As mentioned in the docs of CARLA, we used a boilerplate repo (https://github.com/carla-simulator/rllib-integration) to have a skeleton. This was only compatible with version 1 of ray, we upgraded it to version 2 and made changes according to our use case and further added experiments for SAC and PPO. Our final repo: https://gitlab.com/rl-umn/adas-e.

For running the model we setup CARLA on one of the CUDA clusters. Further, we created a cluster using ray.io API to which we submitted jobs. Finally, we ran jobs with the agent using different RL algorithms simultaneously.


Our results and experiments with the agent trained in the CARLA simulation environment have been populated under:

results - Google Drive

Network and Hyperparameters

We used the default algorithm parameters from the Ray rllib library for the DQN, SAC and PPO algorithms, albeit with a few changes as mentioned in dqn_example/dqn_config.py. The default configuration for SAC resulted in the GPU running out of memory, to resolve which we decreased the training batch size from 256 to 128 (mentioned here: https://docs.ray.io/en/latest/_modules/ray/rllib/algorithms/sac/sac.html#SACConfig). We ran this for rollout worker 1 (which in RLlib context is the agent who performs the episode).

The neural network architecture used is a convolutional neural network, with seven kernels and a feed forward network with two fully connected layers with 256 and 512 neurons. We used a batch size of 64 and replay buffer size of 5000.

Performance of the DQN algorithm

As a preliminary step, we trained a basic DQN model using data generated by simulating the agent in CARLA, using the reward function as described in the “Rewards” section.

We observe that the mean reward per episode for an agent trained on the DQN converges in about 83,000 iterations, with the maximum episodic reward of 28.62. There is a fairly steep increase in rewards from the 10,000th iteration to the 30,000th iteration indicating a significant learning occurring. There is a small dip around the 52,000th timestep, potentially due to the halting of the agent despite learning to follow a lane.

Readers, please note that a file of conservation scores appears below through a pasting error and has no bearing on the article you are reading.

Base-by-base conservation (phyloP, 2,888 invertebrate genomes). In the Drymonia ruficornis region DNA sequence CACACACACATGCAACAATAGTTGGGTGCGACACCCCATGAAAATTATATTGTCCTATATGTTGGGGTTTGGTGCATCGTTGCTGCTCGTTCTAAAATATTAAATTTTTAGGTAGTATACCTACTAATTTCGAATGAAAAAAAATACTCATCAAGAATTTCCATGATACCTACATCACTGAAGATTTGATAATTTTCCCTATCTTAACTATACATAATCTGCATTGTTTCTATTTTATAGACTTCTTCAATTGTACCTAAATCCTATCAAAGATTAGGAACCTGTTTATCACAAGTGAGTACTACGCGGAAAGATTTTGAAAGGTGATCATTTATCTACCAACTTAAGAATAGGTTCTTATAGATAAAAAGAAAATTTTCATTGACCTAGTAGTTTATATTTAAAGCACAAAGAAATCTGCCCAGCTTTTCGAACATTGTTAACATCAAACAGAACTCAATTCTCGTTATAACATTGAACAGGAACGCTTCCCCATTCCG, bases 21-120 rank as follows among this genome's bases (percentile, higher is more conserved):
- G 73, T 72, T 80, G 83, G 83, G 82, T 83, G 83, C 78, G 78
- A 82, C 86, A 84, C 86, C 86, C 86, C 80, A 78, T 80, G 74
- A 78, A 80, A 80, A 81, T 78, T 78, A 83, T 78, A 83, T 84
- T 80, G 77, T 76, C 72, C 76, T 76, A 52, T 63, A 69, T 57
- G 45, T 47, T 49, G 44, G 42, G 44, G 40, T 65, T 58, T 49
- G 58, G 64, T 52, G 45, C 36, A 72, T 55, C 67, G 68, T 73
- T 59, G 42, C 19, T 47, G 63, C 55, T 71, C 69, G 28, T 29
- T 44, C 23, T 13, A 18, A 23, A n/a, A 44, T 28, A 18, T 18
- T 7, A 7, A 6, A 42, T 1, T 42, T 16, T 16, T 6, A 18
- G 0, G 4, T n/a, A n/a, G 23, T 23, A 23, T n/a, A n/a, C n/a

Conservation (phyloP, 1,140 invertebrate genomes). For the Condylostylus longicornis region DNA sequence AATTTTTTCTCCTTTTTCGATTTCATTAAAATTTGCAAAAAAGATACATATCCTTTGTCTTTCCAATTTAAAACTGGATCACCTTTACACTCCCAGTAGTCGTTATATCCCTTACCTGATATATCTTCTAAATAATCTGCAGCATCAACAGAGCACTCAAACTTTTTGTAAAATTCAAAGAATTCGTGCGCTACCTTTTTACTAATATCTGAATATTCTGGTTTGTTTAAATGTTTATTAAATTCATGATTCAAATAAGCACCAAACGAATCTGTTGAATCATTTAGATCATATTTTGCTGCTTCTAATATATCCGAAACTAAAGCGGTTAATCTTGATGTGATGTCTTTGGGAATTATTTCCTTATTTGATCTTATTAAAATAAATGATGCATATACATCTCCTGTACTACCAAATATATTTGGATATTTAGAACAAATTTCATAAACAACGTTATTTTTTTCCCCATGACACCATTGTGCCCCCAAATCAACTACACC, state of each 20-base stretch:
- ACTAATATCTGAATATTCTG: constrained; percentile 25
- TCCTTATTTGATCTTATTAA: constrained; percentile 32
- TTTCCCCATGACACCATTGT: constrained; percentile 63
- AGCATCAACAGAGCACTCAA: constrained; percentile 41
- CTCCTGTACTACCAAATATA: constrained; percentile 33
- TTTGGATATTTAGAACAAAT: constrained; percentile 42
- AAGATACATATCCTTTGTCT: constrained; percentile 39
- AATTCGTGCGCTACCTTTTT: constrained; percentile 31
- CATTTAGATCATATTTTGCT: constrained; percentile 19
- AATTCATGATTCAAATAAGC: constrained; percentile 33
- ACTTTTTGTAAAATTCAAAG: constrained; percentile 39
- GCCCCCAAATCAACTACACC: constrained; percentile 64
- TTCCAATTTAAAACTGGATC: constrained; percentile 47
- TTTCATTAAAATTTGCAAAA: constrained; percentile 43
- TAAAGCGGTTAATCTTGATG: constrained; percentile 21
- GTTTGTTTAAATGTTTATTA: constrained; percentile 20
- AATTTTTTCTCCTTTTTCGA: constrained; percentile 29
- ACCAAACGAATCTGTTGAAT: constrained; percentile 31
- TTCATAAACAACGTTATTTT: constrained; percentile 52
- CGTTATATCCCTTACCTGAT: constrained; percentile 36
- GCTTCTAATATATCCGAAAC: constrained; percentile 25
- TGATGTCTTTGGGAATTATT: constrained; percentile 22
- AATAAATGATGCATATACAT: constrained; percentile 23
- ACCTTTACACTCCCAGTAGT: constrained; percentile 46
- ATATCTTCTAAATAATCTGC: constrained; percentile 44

Rewards per episode



We observe a similar trend in the max reward per episode, with a slightly more sharp increase in the 20,000th timestep.

Performance of the SAC algorithm


We observe that the SAC algorithm converges in about 1,500 iterations, which is about 1/50 times that of the steps taken by DQN, thereby proving it’s suitability to continuous state spaces and efficacy of the off-policy algorithm. The mean reward per episode was about 41.83, higher than that generated by DQN. The increase in the rewards was gradual from the 400th iteration.


The maximum reward appears to follow a similar trend compared to the mean reward, with the value being 123.63.

Performance of Proximal Policy Optimisation (PPO)


The agent trained by the PPO performed better than DQN as it converged in 14,000 iterations, however SAC appears to be the fastest.

The mean average reward per episode of the PPO trained agent is -81.05.


The maximum reward for the PPO agent is consistently increasing, with a value of 324.53.

Behaviour of the agent under optimal policy

Given in the below link is a video tracking the behaviour of the agent under the optimal policy generated by the DQN algorithm.


Based on a visualisation of the behaviour of the agent under the policy with the help of checkpoints, we understand that the agent prioritises speed over lane discipline. This is attributable to the high reward assigned to speed (+100) as compared to the penalty for not sticking to the lane (-0.5). Also, since time is a priority (1/time reward addition), the agent finds out a “shortcut” to the target location instead of following the lane since that’s of top priority.

Finally, the terminal reward did not only involve crossing the finish line but accounted for the speed at the final location. So it would ideally have to slow down near the finish line.

Training the model on AWS DeepRacer

We trained the agent in AWS DeepRacer with model 1 rewards focused on following the centerline, model 2 rewards focused on avoiding zig zag and model 3 rewards targeted to follow the centerline and an extra reward for increasing speed. Model 3 also assigned a higher reward for being closer to progress completion.

However, similar to the limitations faced while training our agent, it appears that the agent was focused on reaching the destination compared to sticking to the lane, on account of which we achieved a US leaderboard score of 222/256.